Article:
Live Review: Iris EP Launch @ the Bella Union (23 January 2014)
Crowds milling outside the venue are always a good sign and for this gig, it quickly filled up with a friendly crowd. First up on stage to warm everyone up was Tom Tuena. A cute boy with a harmonica is always a crowd pleaser, and with Ben Harper as an influence, you know its going to be a step outside the mundane. What Tom gave us was a big sound for one guy, with shades of Mumford and Sons and even Whitley at times (without the melancholy). Uplifting and thoroughly enjoyable. However, it would have been more enjoyable if the venue wasn’t understaffed and I didn’t have to wait for two or three songs, while stuck at the bar waiting for a drink. Lucky I got my beer in time for the first crowd singalong of the night. The audience, in typical Melbourne style didn’t exactly respond with full enthusiasm, but there were a few foot tappers and mumblers, to their credit.
Host for the night, the dreaded (but not dreaded) Joel McKerrow popped up in between acts for a quick poetic tribute to redheads. I think you’d be hard pressed to match this rapid fire wordsmith, once he takes flight. It was a nice little interlude ramping up to the bigger band sounds of the night, Who is Zoe? and headliners, Iris.
When Who is Zoe took the stage, I was surprised to hear such an anthemic sound from the diminutive lead singer. They really pack a punch, with many tunes you could easily sing along to. Their set was a chance for the sound man to turn up the dial on the volume. You know it’s a good rock gig, when a woman (someone’s mum perhaps?) asks the bar staff for earplugs. But this band were more than just noise, they have a great rapport as a unit, with a tight sound and a drummer who has chops but doesn’t need to advertise the fact. They had a fair bit of support from the audience, indicating they have a growing fan base.
The stars of the night, Iris came on stage on time (shock, horror!) at around 9.45, which I think people appreciated, being a school night and all. The lights were dimmed and Richelle and her band of merry (and good looking) men started their set. Resplendent in blue, Richelle lit up the room with her high wattage smile and gentle charm. This gig marked an occasion for her away from the intimate acoustic settings of previous incarnations. It gave her a chance to really rock out and put some weight behind some of her more poppy and radio friendly numbers. But the best part for me was when Richelle’s vocal was left hanging in the air at the end of a tune, just like the sparkly fairy lights behind her. Very nice. When it comes to vocal comparisons, Lisa Loeb and Holly Throsby come to mind. But not all her songs were gentle poetics. Many were rock/pop soundtracks, comfortable on any ipod.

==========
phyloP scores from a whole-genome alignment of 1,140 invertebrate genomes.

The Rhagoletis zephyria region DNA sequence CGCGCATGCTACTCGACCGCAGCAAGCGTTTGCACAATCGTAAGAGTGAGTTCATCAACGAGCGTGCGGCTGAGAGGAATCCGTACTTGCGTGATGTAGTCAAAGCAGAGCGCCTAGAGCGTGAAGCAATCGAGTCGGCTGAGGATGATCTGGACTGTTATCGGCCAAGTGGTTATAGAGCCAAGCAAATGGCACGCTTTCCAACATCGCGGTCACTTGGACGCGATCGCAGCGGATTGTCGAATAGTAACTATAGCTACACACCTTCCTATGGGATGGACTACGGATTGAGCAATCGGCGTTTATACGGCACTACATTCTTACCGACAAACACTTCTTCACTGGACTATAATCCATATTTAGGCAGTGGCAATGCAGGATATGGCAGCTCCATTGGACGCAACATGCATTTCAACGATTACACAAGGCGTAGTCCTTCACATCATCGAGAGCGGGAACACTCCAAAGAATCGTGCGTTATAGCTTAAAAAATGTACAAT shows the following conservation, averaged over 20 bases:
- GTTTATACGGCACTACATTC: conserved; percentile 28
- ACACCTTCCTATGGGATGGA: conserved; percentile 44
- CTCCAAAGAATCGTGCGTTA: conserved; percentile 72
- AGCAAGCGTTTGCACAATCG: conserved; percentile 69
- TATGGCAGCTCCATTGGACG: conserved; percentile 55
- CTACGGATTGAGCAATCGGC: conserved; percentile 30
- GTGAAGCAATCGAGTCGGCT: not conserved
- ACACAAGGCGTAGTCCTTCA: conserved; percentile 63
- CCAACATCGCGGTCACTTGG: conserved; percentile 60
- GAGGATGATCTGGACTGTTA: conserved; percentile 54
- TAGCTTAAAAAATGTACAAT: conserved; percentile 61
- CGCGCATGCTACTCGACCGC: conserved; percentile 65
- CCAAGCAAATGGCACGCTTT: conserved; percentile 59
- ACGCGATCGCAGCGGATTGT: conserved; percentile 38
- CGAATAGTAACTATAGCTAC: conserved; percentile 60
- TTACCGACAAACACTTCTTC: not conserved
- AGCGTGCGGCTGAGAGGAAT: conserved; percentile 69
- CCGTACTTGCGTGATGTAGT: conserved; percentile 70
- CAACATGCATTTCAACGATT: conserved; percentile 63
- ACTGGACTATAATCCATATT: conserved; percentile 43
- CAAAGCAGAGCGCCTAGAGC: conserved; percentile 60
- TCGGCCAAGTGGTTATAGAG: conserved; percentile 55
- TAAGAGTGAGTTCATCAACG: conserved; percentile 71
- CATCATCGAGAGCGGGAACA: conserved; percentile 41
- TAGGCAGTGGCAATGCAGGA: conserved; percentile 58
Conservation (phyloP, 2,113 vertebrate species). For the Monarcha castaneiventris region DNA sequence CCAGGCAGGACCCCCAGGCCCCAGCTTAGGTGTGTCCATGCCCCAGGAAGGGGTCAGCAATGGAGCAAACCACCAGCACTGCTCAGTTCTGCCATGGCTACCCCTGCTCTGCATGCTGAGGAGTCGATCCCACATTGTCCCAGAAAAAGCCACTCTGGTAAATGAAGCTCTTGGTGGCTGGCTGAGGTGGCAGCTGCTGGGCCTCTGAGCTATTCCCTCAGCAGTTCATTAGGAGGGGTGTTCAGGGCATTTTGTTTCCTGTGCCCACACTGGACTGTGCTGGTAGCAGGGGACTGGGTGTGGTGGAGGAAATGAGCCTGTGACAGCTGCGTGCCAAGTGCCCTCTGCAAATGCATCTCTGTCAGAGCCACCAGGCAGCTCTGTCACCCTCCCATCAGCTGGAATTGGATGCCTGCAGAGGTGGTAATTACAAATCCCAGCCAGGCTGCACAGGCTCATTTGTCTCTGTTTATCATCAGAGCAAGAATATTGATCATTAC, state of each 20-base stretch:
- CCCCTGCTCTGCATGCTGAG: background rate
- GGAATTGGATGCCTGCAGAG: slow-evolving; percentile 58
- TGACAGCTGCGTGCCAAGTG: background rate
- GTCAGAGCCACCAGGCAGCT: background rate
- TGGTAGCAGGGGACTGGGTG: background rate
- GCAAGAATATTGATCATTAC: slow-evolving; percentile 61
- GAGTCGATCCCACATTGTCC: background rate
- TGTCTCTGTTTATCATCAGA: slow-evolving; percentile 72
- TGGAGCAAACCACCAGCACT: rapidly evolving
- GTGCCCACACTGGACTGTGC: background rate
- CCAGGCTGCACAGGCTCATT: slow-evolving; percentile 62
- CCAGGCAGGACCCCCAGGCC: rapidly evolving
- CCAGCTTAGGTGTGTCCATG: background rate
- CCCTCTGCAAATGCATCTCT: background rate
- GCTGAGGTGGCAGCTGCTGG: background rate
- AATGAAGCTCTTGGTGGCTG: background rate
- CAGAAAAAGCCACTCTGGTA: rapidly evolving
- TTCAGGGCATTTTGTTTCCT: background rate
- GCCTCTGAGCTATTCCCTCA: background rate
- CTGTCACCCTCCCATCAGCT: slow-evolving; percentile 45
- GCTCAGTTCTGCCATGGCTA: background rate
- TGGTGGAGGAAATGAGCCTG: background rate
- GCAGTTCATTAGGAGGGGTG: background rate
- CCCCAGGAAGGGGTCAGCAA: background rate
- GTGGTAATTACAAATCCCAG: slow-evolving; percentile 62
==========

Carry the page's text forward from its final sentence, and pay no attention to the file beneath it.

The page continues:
One crowd member has been a regular at Richelle’s acoustic gigs and prefers her in a more stripped back setting, which would also suit her very well too. There is something to be savoured in the lyrics that can be missed behind the high voltage. But it didn’t detract. Another audience member likened her to Missy Higgins, but with more “raw energy”. It was a bit hot in the hall, but there were still lots of smiles from the crowd, with an encore request at the end and enthusiastic applause. By this stage the danceable mood was there, but few took the opportunity to really let their hair down. There was time for another cute singalong, “You’ll bring the ocean, I’ll bring the motion, and together we’ll make a love potion…”, followed by a video preview. The encore was an unexpected acoustic rendition of Michael Jackson’s Beat it. Overall, a very tasteful and enjoyable night, from a group of people who are definitely going places.
The views expressed in this article are the views of the author and not necessarily the views of Melting Pot.